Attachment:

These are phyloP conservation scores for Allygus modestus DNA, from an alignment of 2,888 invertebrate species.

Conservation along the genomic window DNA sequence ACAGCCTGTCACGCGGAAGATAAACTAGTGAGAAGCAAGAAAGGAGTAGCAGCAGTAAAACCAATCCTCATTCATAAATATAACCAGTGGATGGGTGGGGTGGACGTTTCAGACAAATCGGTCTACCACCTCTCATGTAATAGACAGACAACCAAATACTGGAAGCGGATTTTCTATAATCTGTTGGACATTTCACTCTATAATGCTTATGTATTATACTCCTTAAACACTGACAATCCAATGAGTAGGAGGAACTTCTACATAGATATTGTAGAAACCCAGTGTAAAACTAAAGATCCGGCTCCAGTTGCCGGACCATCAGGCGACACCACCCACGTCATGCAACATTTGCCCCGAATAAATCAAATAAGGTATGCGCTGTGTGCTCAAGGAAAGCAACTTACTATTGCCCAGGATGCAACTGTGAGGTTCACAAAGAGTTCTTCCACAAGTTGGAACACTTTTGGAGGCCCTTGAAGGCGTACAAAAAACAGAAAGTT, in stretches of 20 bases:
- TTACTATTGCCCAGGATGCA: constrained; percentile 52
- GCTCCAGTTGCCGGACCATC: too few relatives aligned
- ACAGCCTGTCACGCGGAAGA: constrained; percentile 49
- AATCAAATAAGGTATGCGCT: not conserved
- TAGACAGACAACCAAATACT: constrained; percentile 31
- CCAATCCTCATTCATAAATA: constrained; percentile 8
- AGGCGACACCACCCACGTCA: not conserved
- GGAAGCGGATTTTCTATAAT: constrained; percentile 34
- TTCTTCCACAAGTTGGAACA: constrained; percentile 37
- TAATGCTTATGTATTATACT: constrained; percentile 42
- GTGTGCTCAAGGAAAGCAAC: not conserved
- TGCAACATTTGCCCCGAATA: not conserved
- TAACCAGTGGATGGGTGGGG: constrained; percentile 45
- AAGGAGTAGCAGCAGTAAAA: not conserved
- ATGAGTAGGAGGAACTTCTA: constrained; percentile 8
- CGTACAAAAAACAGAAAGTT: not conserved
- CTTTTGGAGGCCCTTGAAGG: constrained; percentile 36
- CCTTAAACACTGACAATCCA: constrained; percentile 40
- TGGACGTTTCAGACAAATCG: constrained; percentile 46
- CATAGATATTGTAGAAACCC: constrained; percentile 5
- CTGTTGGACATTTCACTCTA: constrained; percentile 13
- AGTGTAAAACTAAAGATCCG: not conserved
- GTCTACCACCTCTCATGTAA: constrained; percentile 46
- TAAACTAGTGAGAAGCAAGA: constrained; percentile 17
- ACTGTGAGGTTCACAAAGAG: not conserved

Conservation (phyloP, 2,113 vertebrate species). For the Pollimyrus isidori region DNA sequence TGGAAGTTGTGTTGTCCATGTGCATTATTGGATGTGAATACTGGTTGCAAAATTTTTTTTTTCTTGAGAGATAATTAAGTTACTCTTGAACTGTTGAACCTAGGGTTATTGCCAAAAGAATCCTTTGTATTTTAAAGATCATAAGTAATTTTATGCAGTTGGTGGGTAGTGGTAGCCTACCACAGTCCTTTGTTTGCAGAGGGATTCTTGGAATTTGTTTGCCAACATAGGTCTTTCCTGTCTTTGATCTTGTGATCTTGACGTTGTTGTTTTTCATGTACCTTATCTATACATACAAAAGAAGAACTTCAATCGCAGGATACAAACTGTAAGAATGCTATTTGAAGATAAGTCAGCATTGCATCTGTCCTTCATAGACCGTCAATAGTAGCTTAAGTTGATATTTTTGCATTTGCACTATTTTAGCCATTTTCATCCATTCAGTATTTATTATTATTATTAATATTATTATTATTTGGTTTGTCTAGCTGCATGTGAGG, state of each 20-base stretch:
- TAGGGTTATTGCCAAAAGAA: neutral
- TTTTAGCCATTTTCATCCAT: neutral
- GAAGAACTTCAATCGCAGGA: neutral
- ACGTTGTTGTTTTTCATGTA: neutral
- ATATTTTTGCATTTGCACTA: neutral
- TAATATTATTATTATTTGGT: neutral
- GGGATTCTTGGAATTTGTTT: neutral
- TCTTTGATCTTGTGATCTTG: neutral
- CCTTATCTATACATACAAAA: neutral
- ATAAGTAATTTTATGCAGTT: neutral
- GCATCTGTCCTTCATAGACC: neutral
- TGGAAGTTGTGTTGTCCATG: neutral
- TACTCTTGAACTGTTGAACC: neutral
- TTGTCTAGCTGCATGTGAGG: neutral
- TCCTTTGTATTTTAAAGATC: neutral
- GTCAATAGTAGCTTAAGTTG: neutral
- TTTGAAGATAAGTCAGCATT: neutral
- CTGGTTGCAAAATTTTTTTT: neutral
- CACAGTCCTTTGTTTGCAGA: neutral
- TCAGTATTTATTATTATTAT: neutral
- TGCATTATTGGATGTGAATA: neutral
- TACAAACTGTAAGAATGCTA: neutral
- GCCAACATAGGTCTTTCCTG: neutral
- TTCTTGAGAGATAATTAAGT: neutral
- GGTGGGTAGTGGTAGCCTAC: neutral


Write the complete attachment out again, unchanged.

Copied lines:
These are phyloP conservation scores for Allygus modestus DNA, from an alignment of 2,888 invertebrate species.

Conservation along the genomic window DNA sequence ACAGCCTGTCACGCGGAAGATAAACTAGTGAGAAGCAAGAAAGGAGTAGCAGCAGTAAAACCAATCCTCATTCATAAATATAACCAGTGGATGGGTGGGGTGGACGTTTCAGACAAATCGGTCTACCACCTCTCATGTAATAGACAGACAACCAAATACTGGAAGCGGATTTTCTATAATCTGTTGGACATTTCACTCTATAATGCTTATGTATTATACTCCTTAAACACTGACAATCCAATGAGTAGGAGGAACTTCTACATAGATATTGTAGAAACCCAGTGTAAAACTAAAGATCCGGCTCCAGTTGCCGGACCATCAGGCGACACCACCCACGTCATGCAACATTTGCCCCGAATAAATCAAATAAGGTATGCGCTGTGTGCTCAAGGAAAGCAACTTACTATTGCCCAGGATGCAACTGTGAGGTTCACAAAGAGTTCTTCCACAAGTTGGAACACTTTTGGAGGCCCTTGAAGGCGTACAAAAAACAGAAAGTT, in stretches of 20 bases:
- TTACTATTGCCCAGGATGCA: constrained; percentile 52
- GCTCCAGTTGCCGGACCATC: too few relatives aligned
- ACAGCCTGTCACGCGGAAGA: constrained; percentile 49
- AATCAAATAAGGTATGCGCT: not conserved
- TAGACAGACAACCAAATACT: constrained; percentile 31
- CCAATCCTCATTCATAAATA: constrained; percentile 8
- AGGCGACACCACCCACGTCA: not conserved
- GGAAGCGGATTTTCTATAAT: constrained; percentile 34
- TTCTTCCACAAGTTGGAACA: constrained; percentile 37
- TAATGCTTATGTATTATACT: constrained; percentile 42
- GTGTGCTCAAGGAAAGCAAC: not conserved
- TGCAACATTTGCCCCGAATA: not conserved
- TAACCAGTGGATGGGTGGGG: constrained; percentile 45
- AAGGAGTAGCAGCAGTAAAA: not conserved
- ATGAGTAGGAGGAACTTCTA: constrained; percentile 8
- CGTACAAAAAACAGAAAGTT: not conserved
- CTTTTGGAGGCCCTTGAAGG: constrained; percentile 36
- CCTTAAACACTGACAATCCA: constrained; percentile 40
- TGGACGTTTCAGACAAATCG: constrained; percentile 46
- CATAGATATTGTAGAAACCC: constrained; percentile 5
- CTGTTGGACATTTCACTCTA: constrained; percentile 13
- AGTGTAAAACTAAAGATCCG: not conserved
- GTCTACCACCTCTCATGTAA: constrained; percentile 46
- TAAACTAGTGAGAAGCAAGA: constrained; percentile 17
- ACTGTGAGGTTCACAAAGAG: not conserved

Conservation (phyloP, 2,113 vertebrate species). For the Pollimyrus isidori region DNA sequence TGGAAGTTGTGTTGTCCATGTGCATTATTGGATGTGAATACTGGTTGCAAAATTTTTTTTTTCTTGAGAGATAATTAAGTTACTCTTGAACTGTTGAACCTAGGGTTATTGCCAAAAGAATCCTTTGTATTTTAAAGATCATAAGTAATTTTATGCAGTTGGTGGGTAGTGGTAGCCTACCACAGTCCTTTGTTTGCAGAGGGATTCTTGGAATTTGTTTGCCAACATAGGTCTTTCCTGTCTTTGATCTTGTGATCTTGACGTTGTTGTTTTTCATGTACCTTATCTATACATACAAAAGAAGAACTTCAATCGCAGGATACAAACTGTAAGAATGCTATTTGAAGATAAGTCAGCATTGCATCTGTCCTTCATAGACCGTCAATAGTAGCTTAAGTTGATATTTTTGCATTTGCACTATTTTAGCCATTTTCATCCATTCAGTATTTATTATTATTATTAATATTATTATTATTTGGTTTGTCTAGCTGCATGTGAGG, state of each 20-base stretch:
- TAGGGTTATTGCCAAAAGAA: neutral
- TTTTAGCCATTTTCATCCAT: neutral
- GAAGAACTTCAATCGCAGGA: neutral
- ACGTTGTTGTTTTTCATGTA: neutral
- ATATTTTTGCATTTGCACTA: neutral
- TAATATTATTATTATTTGGT: neutral
- GGGATTCTTGGAATTTGTTT: neutral
- TCTTTGATCTTGTGATCTTG: neutral
- CCTTATCTATACATACAAAA: neutral
- ATAAGTAATTTTATGCAGTT: neutral
- GCATCTGTCCTTCATAGACC: neutral
- TGGAAGTTGTGTTGTCCATG: neutral
- TACTCTTGAACTGTTGAACC: neutral
- TTGTCTAGCTGCATGTGAGG: neutral
- TCCTTTGTATTTTAAAGATC: neutral
- GTCAATAGTAGCTTAAGTTG: neutral
- TTTGAAGATAAGTCAGCATT: neutral
- CTGGTTGCAAAATTTTTTTT: neutral
- CACAGTCCTTTGTTTGCAGA: neutral
- TCAGTATTTATTATTATTAT: neutral
- TGCATTATTGGATGTGAATA: neutral
- TACAAACTGTAAGAATGCTA: neutral
- GCCAACATAGGTCTTTCCTG: neutral
- TTCTTGAGAGATAATTAAGT: neutral
- GGTGGGTAGTGGTAGCCTAC: neutral